“Section 57. Simple Machines.
(a) Slide-rules.
The operations required are multiplication, division, squaring, extracting square roots, and taking logarithms to base 10. Many of the slide-rules used lack logarithms, and have elaborate useless scales.”


Obviously the scales A, B, C & D had no meaning to the author, while the L scale on the rear was not Log because it was Linear !
 
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  • #32
anorlunda
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Obviously the scales A, B, C & D had no meaning to the author, while the L scale on the rear was not Log because it was Linear !
Ah the nostalgia. You motivated me to take down my old Post from the wall to see what scales it had. When I used it actively, I knew the purpose of all those scales and I found productive uses for them.

Here are the scale labels:

ex LL0 0.001→0.01
e-x LL/0 -0.001→-0.01
K
DF
CF
CIF
CI
C
D
R1
R2
L
e-x LL/1
e-x LL/2
e-x LL/3

T T
sec T ST
Cos S
e-x LL/1 -0.01→-0.1
e-x LL/2 -0.1→-1.0
e-x LL/3 - 1.0→-10.0
C
X D
ex LL1 1.0→10.0
ex LL2 0.1→1.0
ex LL3 0.01→0.1
 
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  • #33
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That's nothing. I had to use an abacus and record intermediate results on a clay tablet with a stylus.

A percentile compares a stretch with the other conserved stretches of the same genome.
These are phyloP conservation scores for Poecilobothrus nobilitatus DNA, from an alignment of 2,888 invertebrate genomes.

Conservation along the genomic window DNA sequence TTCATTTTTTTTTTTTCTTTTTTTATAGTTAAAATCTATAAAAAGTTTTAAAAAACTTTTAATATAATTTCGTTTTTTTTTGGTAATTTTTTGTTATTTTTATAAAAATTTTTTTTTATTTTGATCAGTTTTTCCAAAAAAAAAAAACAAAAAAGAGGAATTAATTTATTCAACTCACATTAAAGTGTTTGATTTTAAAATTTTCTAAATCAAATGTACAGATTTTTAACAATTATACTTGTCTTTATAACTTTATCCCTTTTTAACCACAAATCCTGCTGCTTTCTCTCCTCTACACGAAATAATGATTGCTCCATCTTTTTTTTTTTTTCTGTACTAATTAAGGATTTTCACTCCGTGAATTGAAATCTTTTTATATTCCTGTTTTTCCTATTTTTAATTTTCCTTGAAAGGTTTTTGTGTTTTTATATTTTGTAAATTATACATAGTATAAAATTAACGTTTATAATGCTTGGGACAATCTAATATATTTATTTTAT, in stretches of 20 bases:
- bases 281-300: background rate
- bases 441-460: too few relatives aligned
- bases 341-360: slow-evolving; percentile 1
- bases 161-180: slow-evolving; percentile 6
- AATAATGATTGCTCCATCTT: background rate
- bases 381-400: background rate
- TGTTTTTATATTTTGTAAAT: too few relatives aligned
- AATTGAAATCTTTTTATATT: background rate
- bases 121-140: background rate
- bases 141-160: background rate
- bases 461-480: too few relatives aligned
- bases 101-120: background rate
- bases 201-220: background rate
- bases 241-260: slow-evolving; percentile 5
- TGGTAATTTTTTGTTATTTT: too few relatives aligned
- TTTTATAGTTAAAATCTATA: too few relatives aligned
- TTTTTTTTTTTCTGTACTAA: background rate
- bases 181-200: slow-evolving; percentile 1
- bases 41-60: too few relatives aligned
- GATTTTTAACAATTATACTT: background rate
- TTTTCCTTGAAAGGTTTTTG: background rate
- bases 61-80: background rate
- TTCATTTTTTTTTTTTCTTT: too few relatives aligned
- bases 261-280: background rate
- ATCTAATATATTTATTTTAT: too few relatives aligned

Lucky bastid! We could only dream of having a stylus
Luxury! We could only count on our fingers...
 
  • #34
Vanadium 50
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Luxury! We could only count on our fingers...
Fingers? You had fingers? Why, when I was a lad we hadn't yer evolved fingers....
 
  • #35
Baluncore
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There are a couple of good historical references here;
“From webbed fingers to the World Wide web” and “From dactylonomy to binary arithmetic”. Both by the scientist and author; Sly Drool.
 
  • #36
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Not a slide rule, but an old style "flight computer"

Your post inspire me to look on eBay where I found a Concise Circular sliderule that I bought. Concise still has a website and still sells circulars. This one is a model 300 with a 4” diameter which makes it have the roughly same resolution as a 12” stick sliderule.

There are two kinds of circulars that I have found. The first a Post uses two connected cursors. Place one on the index’s point of the scale and the other on the number then use them together preserving the angle to find the second number and at the other end you’ll find the answer.

The concise uses two rotating discs where you move one the smaller disk index point to the first number and then line the cursor on the second number on the smaller disk and read the answer on the larger disk under the cursor.
 
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  • #37
anorlunda
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Your post inspire me to look on eBay where I found a Concise Circular sliderule that I bought.
Cool. Post a picture.
 
  • #39
anorlunda
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Very nice. You can challenge your students with that.

Keep it clean and treat it gently so that the markings don't erode.
 
  • #42